Normally, kimono dressers don’t do the hair make up. So if you wish to have a nice hair make up, you need to finish before wearing kimono!

Celebration at Shrine

We go to Nishinomiya shrine in Nishinomiya city. It is a very beautiful place with a lot of nature and traditional structures.

You cannot reserve a spot in advance for the Prayer here but can walk in the reception and register. It costs 5,000 yen for one kid. At our turn, we entered the prayer room where is lined with shelves dedicated to the gods, offerings, and many special ornaments.

A Shinto priest performs a shukushi (prayer of congratulation) to intercede between the gods and the worshippers. Then a miko (priestess) purifies the shrine with a bell. The child’s name and address, given in advance, are read out, and prayers are made for the child’s healthy growth. It’s a very quiet and solemn time.

*Praying with the priest is an option. Many family also skip this but pray at the main hall by themselves only.

*Nishinomiya shrine does not allow us for the photo shooting in the prayer room. This is the image of the prayer.

Photo shooting

Then, we had a family photo shooting! It was actually the first time for us and we were a little nervous but a photographer led us to the nice photo spots and instructed the poses so that we could have a lot of nice pictures even though my 5year old son was very shy for pictures!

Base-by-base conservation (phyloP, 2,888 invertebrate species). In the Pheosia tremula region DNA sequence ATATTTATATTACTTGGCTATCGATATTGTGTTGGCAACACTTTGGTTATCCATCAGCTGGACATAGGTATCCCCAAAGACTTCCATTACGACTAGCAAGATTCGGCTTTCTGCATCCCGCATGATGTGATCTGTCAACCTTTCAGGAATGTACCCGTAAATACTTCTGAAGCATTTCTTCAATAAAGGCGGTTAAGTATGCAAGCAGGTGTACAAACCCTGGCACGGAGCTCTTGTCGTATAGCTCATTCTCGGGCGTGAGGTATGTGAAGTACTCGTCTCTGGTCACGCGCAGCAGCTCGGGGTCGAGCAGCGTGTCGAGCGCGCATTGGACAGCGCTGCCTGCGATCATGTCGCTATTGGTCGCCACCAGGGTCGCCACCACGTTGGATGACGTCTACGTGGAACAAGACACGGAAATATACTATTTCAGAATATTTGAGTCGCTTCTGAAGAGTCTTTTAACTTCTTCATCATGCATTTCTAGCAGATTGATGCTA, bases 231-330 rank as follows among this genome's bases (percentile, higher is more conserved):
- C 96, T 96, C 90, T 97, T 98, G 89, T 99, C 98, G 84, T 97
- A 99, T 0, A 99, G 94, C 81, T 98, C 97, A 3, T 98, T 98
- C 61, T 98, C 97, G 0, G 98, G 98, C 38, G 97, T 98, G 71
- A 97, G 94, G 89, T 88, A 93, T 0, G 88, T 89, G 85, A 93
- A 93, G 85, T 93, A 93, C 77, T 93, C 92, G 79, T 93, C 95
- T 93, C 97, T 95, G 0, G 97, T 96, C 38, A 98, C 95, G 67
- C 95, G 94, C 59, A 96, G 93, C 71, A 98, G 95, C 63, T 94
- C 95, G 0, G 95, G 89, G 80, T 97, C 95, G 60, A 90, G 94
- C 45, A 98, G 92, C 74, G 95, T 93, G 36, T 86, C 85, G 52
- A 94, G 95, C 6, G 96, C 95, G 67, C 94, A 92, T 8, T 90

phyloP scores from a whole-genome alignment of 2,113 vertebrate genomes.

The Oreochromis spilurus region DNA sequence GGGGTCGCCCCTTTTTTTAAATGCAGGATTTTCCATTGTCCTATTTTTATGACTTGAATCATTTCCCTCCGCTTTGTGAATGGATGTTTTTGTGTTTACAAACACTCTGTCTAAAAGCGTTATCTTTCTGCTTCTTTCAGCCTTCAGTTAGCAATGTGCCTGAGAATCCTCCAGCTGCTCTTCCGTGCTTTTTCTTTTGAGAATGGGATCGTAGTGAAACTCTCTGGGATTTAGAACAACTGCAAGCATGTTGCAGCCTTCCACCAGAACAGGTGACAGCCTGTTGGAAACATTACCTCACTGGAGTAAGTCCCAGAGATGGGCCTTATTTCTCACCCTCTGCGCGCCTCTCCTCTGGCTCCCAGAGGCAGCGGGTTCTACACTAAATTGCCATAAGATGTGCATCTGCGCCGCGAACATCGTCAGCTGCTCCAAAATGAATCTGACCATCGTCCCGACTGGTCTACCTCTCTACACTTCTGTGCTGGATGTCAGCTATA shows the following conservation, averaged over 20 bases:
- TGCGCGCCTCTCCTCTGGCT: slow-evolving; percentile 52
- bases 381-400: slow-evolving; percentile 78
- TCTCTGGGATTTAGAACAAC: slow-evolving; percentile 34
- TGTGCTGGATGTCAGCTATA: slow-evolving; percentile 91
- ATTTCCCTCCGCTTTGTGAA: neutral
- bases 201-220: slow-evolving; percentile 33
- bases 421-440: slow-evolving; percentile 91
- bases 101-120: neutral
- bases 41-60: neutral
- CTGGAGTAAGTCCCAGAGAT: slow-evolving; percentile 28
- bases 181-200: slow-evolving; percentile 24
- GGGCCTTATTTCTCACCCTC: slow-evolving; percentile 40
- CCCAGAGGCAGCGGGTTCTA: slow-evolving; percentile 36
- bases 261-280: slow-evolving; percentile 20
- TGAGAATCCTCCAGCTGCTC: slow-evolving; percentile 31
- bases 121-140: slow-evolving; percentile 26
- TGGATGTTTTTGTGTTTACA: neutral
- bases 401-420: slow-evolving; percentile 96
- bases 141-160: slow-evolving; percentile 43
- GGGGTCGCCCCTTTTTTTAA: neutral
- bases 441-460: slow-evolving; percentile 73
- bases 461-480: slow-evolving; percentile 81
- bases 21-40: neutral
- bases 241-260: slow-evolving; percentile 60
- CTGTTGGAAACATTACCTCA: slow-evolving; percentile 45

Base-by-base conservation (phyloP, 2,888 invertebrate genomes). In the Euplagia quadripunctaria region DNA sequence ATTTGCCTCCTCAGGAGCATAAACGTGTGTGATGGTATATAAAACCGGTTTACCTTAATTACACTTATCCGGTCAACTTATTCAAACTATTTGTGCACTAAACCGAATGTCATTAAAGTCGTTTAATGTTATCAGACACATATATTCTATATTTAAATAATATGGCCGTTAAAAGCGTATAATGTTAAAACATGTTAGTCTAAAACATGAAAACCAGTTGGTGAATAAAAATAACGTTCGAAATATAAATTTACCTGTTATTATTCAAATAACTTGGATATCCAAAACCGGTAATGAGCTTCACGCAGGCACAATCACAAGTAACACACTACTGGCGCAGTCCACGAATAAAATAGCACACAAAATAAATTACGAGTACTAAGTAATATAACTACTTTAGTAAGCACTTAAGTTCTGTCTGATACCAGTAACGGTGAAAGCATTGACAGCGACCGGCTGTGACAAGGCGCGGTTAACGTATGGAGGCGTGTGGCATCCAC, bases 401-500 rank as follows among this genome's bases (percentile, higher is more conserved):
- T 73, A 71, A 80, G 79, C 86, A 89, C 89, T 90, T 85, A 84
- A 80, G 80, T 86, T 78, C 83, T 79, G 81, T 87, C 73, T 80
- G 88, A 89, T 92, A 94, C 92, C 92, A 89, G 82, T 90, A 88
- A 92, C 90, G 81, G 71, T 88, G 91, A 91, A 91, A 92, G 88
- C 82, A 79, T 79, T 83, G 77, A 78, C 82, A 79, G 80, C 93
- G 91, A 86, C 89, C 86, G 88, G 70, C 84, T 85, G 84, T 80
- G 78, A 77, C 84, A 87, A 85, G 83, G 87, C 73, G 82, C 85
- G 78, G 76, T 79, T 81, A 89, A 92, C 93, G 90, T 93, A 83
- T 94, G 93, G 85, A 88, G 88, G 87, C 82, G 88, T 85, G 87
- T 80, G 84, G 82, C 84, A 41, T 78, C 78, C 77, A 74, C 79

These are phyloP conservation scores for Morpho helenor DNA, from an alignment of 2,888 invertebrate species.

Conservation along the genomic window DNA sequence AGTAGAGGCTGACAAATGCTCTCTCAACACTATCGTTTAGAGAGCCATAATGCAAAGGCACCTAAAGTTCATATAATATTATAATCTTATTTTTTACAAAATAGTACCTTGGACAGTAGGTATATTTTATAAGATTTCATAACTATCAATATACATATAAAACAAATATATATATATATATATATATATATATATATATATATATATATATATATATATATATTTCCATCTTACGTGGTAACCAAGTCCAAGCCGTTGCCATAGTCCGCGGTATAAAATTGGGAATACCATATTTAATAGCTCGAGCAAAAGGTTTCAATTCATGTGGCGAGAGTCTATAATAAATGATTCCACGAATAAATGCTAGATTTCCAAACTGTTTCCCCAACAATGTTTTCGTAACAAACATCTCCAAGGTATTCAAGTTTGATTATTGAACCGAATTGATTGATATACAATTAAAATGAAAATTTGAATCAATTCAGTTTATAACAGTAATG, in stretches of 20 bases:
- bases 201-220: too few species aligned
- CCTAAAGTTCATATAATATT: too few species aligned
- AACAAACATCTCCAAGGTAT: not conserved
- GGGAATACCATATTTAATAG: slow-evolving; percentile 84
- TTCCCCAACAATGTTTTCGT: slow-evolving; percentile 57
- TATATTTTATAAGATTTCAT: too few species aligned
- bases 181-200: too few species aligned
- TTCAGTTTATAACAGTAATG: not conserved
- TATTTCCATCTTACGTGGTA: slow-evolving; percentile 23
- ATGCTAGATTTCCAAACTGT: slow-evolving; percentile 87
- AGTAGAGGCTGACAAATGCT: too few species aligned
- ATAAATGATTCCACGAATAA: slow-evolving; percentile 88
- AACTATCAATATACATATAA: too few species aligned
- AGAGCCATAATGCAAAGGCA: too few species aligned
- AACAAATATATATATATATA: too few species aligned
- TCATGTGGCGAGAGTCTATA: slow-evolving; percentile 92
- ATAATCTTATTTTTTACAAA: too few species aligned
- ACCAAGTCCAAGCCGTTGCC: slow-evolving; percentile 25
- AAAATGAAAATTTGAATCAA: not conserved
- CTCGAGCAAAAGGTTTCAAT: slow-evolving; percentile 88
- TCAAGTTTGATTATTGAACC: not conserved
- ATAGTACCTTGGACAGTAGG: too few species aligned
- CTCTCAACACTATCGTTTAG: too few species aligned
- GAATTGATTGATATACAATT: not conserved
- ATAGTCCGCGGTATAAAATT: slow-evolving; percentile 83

This is behind the scene! The team was excellent!!

Family lunch

After the photo shooting, we changed from kimono to normal clothes. Then went to a restaurant for nice lunch! I really felt happy that we could have an opportunity to appreciate our parents for their support so far. We exchanged the updates and my son sang songs that he learned at school. We had so much peaceful and fun time.

If you have time, I recommend to have family lunch! (It’s ok with only Papa, Mama and kids. Then let’s appreciate within husbands and wives:))

Frequently received gifts

From Shrine, kids get some gifts after the pray. We received Chitose ame, Omamori and a badge.

The one on the right with a white package is “Chitose ame”.

Chitose ame (Candy) is very unique to Shichigosan.

The word “chitose” has the meaning of “thousand years” or “long years. Chitose candy is also associated with “long and thin” and “longevity” because of its long and thin shape and the fact that it can be stretched to any length when pulled.

The meaning of Chitose candy is to be long and thin, to be tenacious, and to live a long and healthy life.

You can make good memories!

Shichigosan is a good opportunity for Japanese people to pause in their busy lives, give thanks for the happiness they have experienced, and pray for the continued healthy growth of their children.

Autumn in Japan is also a great time for family photos because of the delicious air and beautiful autumn leaves.

It was also a great opportunity for the family to take a picture together in kimono, as Japanese people no longer wear kimono anymore.

JPsalon offers kimono photography no matter of the season. While you are in Japan, why don’t you take a commemorative photo with your family? If you are interested, email us!